9. No Retirement Savings

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It’s never too early or too late to start saving up for retirement, but the earlier you start, the better off you’ll be when you exit the workforce. The inability to set aside money for the future is a huge red flag that your finances are not in order. Social Security isn’t enough to live on, so start saving for retirement as early as possible.

10. Unopened or Hidden Bills

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Refusing to open up your bills as they come in, or even worse, hiding them from your partner so they don’t see them, is more than a red flag. It’s a four-alarm fire signaling that you’re probably drowning in debt. Ignoring your bills only exacerbates the problem and likely increases the amounts owed.

11. You’ve Been Denied Credit

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Applicants for unsecured credit, like personal loans and credit cards, and secured lines of credit, like car loans and mortgages, may have their requests denied for several reasons. A debt-to-income ratio indicating excessively high levels of debt makes you a bad credit risk because of the increased chances that you won’t be able to promptly repay what’s owed.

12. Taking Out Payday Loans

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It’s not unusual for consumers who don’t qualify for traditional loans because of adverse credit or a high debt-to-income ratio to take out payday loans, which are short-term loans with exceptionally high-interest rates. If you’re desperate for money to the point of considering a payday loan, it’s time to seek assistance in getting your finances straightened out.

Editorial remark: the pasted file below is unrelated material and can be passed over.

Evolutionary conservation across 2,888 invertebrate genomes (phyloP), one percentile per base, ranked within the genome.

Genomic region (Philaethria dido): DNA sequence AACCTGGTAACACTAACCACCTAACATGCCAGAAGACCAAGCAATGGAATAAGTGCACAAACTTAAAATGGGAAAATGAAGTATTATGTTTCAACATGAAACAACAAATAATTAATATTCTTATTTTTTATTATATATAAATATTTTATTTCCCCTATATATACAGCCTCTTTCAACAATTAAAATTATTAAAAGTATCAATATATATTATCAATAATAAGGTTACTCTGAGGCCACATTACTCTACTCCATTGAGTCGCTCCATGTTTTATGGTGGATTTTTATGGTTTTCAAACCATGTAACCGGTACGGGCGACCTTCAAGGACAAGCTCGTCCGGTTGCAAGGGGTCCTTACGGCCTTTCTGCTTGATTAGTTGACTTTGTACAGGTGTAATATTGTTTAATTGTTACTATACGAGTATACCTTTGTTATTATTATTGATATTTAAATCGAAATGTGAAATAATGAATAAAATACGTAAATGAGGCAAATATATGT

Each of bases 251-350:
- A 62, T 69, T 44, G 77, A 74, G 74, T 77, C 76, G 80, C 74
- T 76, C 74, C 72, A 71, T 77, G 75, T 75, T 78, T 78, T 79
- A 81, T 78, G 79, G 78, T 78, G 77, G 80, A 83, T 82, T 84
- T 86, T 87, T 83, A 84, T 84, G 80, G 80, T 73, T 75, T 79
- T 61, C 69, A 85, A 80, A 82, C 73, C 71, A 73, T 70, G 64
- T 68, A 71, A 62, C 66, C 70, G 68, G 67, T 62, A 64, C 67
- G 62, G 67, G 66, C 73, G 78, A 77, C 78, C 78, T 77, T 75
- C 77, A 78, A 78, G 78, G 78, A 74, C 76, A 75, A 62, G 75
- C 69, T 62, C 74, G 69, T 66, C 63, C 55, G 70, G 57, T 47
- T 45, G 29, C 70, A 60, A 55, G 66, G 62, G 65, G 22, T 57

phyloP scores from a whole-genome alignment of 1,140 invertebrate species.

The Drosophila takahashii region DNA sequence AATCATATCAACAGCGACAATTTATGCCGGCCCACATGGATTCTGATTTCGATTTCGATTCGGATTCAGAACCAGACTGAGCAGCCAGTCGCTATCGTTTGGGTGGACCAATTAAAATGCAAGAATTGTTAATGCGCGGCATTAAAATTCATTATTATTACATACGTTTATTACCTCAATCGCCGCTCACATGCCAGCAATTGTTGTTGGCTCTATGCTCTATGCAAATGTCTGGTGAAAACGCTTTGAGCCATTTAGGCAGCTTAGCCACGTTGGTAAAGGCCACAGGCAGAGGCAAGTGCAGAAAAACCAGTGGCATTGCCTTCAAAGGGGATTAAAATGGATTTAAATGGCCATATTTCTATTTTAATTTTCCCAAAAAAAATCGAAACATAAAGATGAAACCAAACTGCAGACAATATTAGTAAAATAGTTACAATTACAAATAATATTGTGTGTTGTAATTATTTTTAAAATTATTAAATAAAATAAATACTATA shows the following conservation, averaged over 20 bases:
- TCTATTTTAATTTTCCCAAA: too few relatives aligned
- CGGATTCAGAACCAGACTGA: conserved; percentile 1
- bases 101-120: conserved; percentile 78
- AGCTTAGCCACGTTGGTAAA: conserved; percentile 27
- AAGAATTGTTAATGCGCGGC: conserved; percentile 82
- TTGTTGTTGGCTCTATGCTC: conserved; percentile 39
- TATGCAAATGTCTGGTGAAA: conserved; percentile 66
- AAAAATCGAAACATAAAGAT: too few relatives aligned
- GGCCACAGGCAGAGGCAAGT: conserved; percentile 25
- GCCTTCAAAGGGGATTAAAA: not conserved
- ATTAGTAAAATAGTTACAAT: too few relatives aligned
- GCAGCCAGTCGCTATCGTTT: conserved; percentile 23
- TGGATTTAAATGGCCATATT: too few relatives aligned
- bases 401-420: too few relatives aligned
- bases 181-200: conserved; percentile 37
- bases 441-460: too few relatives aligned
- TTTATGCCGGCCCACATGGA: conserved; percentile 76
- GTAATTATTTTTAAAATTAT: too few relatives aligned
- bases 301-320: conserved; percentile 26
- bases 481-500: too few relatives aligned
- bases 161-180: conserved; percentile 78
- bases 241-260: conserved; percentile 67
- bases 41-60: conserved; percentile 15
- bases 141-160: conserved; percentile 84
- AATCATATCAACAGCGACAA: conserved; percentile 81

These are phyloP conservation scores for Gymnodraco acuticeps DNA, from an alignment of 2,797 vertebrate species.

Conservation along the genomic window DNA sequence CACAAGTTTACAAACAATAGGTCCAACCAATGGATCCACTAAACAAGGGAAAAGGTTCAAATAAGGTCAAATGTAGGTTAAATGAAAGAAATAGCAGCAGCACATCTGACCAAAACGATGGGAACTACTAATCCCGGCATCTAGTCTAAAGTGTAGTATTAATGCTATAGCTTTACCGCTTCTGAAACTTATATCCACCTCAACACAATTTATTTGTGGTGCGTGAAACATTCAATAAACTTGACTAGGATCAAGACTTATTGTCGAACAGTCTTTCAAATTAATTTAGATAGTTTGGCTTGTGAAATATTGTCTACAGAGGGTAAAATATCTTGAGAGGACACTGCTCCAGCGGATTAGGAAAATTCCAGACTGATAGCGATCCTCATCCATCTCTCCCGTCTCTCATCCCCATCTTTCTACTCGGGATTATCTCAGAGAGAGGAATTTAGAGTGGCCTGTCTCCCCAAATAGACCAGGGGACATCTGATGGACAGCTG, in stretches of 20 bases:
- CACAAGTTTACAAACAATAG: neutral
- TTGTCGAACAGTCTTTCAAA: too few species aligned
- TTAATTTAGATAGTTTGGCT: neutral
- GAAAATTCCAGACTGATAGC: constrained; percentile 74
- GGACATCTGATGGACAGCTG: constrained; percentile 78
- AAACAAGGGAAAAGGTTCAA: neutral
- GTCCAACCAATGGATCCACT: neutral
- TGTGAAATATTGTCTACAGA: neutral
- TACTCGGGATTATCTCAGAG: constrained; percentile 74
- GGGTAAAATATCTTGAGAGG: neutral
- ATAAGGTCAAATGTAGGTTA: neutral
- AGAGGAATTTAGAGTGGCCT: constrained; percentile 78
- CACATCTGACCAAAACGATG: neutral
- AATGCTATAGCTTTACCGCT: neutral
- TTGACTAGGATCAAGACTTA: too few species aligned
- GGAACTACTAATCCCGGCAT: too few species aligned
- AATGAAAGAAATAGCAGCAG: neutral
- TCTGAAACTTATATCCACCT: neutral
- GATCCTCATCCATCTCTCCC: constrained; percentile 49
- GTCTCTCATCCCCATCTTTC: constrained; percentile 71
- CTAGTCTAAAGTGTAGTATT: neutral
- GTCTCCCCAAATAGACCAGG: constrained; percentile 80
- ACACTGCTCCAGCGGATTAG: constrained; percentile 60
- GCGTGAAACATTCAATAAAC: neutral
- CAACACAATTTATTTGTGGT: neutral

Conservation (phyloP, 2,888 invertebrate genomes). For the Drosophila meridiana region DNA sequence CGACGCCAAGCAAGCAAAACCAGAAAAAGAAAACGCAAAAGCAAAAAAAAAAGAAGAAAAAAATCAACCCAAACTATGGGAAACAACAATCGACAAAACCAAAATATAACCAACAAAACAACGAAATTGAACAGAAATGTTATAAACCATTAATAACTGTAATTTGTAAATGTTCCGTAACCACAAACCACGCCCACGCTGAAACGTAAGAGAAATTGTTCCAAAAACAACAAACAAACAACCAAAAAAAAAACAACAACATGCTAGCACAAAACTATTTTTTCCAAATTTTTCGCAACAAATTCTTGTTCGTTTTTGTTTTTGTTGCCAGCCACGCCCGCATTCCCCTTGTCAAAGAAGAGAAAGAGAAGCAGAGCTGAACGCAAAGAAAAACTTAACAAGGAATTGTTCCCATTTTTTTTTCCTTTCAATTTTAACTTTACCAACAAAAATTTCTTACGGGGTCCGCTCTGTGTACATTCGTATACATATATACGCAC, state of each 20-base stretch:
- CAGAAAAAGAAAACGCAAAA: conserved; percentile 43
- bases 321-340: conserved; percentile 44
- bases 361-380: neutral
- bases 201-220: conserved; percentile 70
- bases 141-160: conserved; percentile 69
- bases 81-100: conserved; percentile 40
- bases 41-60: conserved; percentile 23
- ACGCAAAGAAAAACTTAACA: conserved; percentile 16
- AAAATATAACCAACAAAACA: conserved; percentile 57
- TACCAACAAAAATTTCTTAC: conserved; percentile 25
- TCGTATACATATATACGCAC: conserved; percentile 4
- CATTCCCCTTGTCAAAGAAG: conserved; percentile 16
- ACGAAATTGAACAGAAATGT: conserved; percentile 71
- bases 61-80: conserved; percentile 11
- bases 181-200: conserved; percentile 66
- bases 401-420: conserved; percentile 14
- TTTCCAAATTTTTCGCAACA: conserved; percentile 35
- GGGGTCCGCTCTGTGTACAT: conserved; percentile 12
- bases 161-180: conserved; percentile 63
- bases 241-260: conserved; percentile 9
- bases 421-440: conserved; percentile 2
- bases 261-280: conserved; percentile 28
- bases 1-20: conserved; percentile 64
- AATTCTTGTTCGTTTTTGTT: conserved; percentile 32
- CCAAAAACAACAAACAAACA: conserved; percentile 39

13. Low Credit Scores

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A high debt-to-income ratio, missed payments, delinquent accounts, and even having too much credit that’s in use are just a few of the factors that can negatively impact your credit score. If you’re having difficulty paying your bills on time or are not paying them at all, your credit score will reflect that. The lower your score, the harder it is to acquire credit, even if it’s a secured loan.

14. Lying or Being In Denial About Your Finances

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No one wants to admit that they’re in financial trouble because it’s embarrassing and is a blow to the ego. But pretending to be financially secure when you’re living paycheck to paycheck or denying that there’s even a problem won’t change anything for the better. Facing up to your debts is the first step to paying them off.

15. You Owe The IRS

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It’s a big deal to owe money to creditors and lenders. Owing money to the Internal Revenue Service is an even bigger deal that could open up a world of problems if the debt isn’t resolved. It’s also a huge sign that your financial problems are worsening and that you need to take immediate measures to address the issues causing you to be behind in your taxes.

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The post Think Your Finances Are Solid? 15 Signs They Might Not Be first appeared on Thrift My Life.

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The content of this article is for informational purposes only and does not constitute or replace professional financial advice.